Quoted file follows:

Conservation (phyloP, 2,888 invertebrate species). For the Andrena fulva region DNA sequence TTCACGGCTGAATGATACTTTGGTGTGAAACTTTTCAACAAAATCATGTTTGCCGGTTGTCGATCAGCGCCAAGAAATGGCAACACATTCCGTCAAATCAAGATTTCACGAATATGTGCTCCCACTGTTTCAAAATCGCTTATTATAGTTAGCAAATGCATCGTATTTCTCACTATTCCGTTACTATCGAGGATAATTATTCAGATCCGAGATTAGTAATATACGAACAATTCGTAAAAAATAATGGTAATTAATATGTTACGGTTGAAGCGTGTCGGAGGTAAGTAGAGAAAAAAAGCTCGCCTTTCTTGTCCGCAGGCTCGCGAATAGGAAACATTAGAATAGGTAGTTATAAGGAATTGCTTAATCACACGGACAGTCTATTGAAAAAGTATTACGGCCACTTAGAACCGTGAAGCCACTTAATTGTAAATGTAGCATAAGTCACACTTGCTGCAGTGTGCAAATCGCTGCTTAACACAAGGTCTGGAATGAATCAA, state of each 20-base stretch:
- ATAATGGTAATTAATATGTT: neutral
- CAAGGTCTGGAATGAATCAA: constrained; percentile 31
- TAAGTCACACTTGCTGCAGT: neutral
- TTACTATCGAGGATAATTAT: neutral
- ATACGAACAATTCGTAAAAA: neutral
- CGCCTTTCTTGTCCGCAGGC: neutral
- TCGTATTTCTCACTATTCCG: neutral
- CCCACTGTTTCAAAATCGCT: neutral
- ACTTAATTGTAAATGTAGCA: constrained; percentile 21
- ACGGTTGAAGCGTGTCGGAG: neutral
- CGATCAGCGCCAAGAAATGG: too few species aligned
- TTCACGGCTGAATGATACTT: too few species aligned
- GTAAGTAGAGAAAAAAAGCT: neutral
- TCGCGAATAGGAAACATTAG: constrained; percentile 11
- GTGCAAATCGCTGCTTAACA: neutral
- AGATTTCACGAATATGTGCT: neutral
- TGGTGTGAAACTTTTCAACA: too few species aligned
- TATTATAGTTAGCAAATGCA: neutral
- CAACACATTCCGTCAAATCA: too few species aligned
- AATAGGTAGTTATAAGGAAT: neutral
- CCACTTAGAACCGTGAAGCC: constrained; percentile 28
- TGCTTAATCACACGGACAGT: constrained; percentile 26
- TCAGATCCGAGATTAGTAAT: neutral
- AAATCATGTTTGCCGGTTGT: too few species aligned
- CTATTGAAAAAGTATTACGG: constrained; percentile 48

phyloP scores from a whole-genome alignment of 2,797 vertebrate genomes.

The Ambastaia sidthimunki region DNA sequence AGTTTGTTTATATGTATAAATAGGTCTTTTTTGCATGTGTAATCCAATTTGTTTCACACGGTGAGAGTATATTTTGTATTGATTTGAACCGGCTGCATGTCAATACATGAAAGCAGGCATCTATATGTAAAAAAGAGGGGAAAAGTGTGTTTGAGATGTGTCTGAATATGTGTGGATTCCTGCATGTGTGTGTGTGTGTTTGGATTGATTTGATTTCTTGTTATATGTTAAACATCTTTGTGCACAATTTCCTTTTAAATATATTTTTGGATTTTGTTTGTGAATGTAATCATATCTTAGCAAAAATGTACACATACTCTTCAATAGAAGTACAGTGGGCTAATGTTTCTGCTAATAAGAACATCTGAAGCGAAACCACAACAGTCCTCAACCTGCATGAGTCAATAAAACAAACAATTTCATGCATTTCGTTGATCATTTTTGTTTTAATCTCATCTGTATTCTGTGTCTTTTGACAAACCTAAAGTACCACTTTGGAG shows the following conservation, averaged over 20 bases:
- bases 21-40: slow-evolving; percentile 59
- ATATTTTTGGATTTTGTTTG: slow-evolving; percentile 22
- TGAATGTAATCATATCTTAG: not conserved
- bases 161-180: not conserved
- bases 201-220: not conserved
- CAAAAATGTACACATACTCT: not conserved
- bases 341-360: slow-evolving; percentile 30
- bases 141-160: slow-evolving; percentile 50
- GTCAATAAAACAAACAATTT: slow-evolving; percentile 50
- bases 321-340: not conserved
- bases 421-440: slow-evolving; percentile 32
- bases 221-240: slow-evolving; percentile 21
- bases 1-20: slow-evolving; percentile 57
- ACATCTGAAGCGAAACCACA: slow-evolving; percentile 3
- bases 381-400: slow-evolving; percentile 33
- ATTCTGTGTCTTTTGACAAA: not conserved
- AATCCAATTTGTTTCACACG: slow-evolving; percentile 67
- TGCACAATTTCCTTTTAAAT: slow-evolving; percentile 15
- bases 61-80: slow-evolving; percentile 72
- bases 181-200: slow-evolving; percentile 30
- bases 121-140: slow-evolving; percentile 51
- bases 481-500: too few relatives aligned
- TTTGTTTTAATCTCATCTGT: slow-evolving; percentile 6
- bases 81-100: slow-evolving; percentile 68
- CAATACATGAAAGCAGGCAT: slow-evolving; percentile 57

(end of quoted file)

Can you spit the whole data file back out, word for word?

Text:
Conservation (phyloP, 2,888 invertebrate species). For the Andrena fulva region DNA sequence TTCACGGCTGAATGATACTTTGGTGTGAAACTTTTCAACAAAATCATGTTTGCCGGTTGTCGATCAGCGCCAAGAAATGGCAACACATTCCGTCAAATCAAGATTTCACGAATATGTGCTCCCACTGTTTCAAAATCGCTTATTATAGTTAGCAAATGCATCGTATTTCTCACTATTCCGTTACTATCGAGGATAATTATTCAGATCCGAGATTAGTAATATACGAACAATTCGTAAAAAATAATGGTAATTAATATGTTACGGTTGAAGCGTGTCGGAGGTAAGTAGAGAAAAAAAGCTCGCCTTTCTTGTCCGCAGGCTCGCGAATAGGAAACATTAGAATAGGTAGTTATAAGGAATTGCTTAATCACACGGACAGTCTATTGAAAAAGTATTACGGCCACTTAGAACCGTGAAGCCACTTAATTGTAAATGTAGCATAAGTCACACTTGCTGCAGTGTGCAAATCGCTGCTTAACACAAGGTCTGGAATGAATCAA, state of each 20-base stretch:
- ATAATGGTAATTAATATGTT: neutral
- CAAGGTCTGGAATGAATCAA: constrained; percentile 31
- TAAGTCACACTTGCTGCAGT: neutral
- TTACTATCGAGGATAATTAT: neutral
- ATACGAACAATTCGTAAAAA: neutral
- CGCCTTTCTTGTCCGCAGGC: neutral
- TCGTATTTCTCACTATTCCG: neutral
- CCCACTGTTTCAAAATCGCT: neutral
- ACTTAATTGTAAATGTAGCA: constrained; percentile 21
- ACGGTTGAAGCGTGTCGGAG: neutral
- CGATCAGCGCCAAGAAATGG: too few species aligned
- TTCACGGCTGAATGATACTT: too few species aligned
- GTAAGTAGAGAAAAAAAGCT: neutral
- TCGCGAATAGGAAACATTAG: constrained; percentile 11
- GTGCAAATCGCTGCTTAACA: neutral
- AGATTTCACGAATATGTGCT: neutral
- TGGTGTGAAACTTTTCAACA: too few species aligned
- TATTATAGTTAGCAAATGCA: neutral
- CAACACATTCCGTCAAATCA: too few species aligned
- AATAGGTAGTTATAAGGAAT: neutral
- CCACTTAGAACCGTGAAGCC: constrained; percentile 28
- TGCTTAATCACACGGACAGT: constrained; percentile 26
- TCAGATCCGAGATTAGTAAT: neutral
- AAATCATGTTTGCCGGTTGT: too few species aligned
- CTATTGAAAAAGTATTACGG: constrained; percentile 48

phyloP scores from a whole-genome alignment of 2,797 vertebrate genomes.

The Ambastaia sidthimunki region DNA sequence AGTTTGTTTATATGTATAAATAGGTCTTTTTTGCATGTGTAATCCAATTTGTTTCACACGGTGAGAGTATATTTTGTATTGATTTGAACCGGCTGCATGTCAATACATGAAAGCAGGCATCTATATGTAAAAAAGAGGGGAAAAGTGTGTTTGAGATGTGTCTGAATATGTGTGGATTCCTGCATGTGTGTGTGTGTGTTTGGATTGATTTGATTTCTTGTTATATGTTAAACATCTTTGTGCACAATTTCCTTTTAAATATATTTTTGGATTTTGTTTGTGAATGTAATCATATCTTAGCAAAAATGTACACATACTCTTCAATAGAAGTACAGTGGGCTAATGTTTCTGCTAATAAGAACATCTGAAGCGAAACCACAACAGTCCTCAACCTGCATGAGTCAATAAAACAAACAATTTCATGCATTTCGTTGATCATTTTTGTTTTAATCTCATCTGTATTCTGTGTCTTTTGACAAACCTAAAGTACCACTTTGGAG shows the following conservation, averaged over 20 bases:
- bases 21-40: slow-evolving; percentile 59
- ATATTTTTGGATTTTGTTTG: slow-evolving; percentile 22
- TGAATGTAATCATATCTTAG: not conserved
- bases 161-180: not conserved
- bases 201-220: not conserved
- CAAAAATGTACACATACTCT: not conserved
- bases 341-360: slow-evolving; percentile 30
- bases 141-160: slow-evolving; percentile 50
- GTCAATAAAACAAACAATTT: slow-evolving; percentile 50
- bases 321-340: not conserved
- bases 421-440: slow-evolving; percentile 32
- bases 221-240: slow-evolving; percentile 21
- bases 1-20: slow-evolving; percentile 57
- ACATCTGAAGCGAAACCACA: slow-evolving; percentile 3
- bases 381-400: slow-evolving; percentile 33
- ATTCTGTGTCTTTTGACAAA: not conserved
- AATCCAATTTGTTTCACACG: slow-evolving; percentile 67
- TGCACAATTTCCTTTTAAAT: slow-evolving; percentile 15
- bases 61-80: slow-evolving; percentile 72
- bases 181-200: slow-evolving; percentile 30
- bases 121-140: slow-evolving; percentile 51
- bases 481-500: too few relatives aligned
- TTTGTTTTAATCTCATCTGT: slow-evolving; percentile 6
- bases 81-100: slow-evolving; percentile 68
- CAATACATGAAAGCAGGCAT: slow-evolving; percentile 57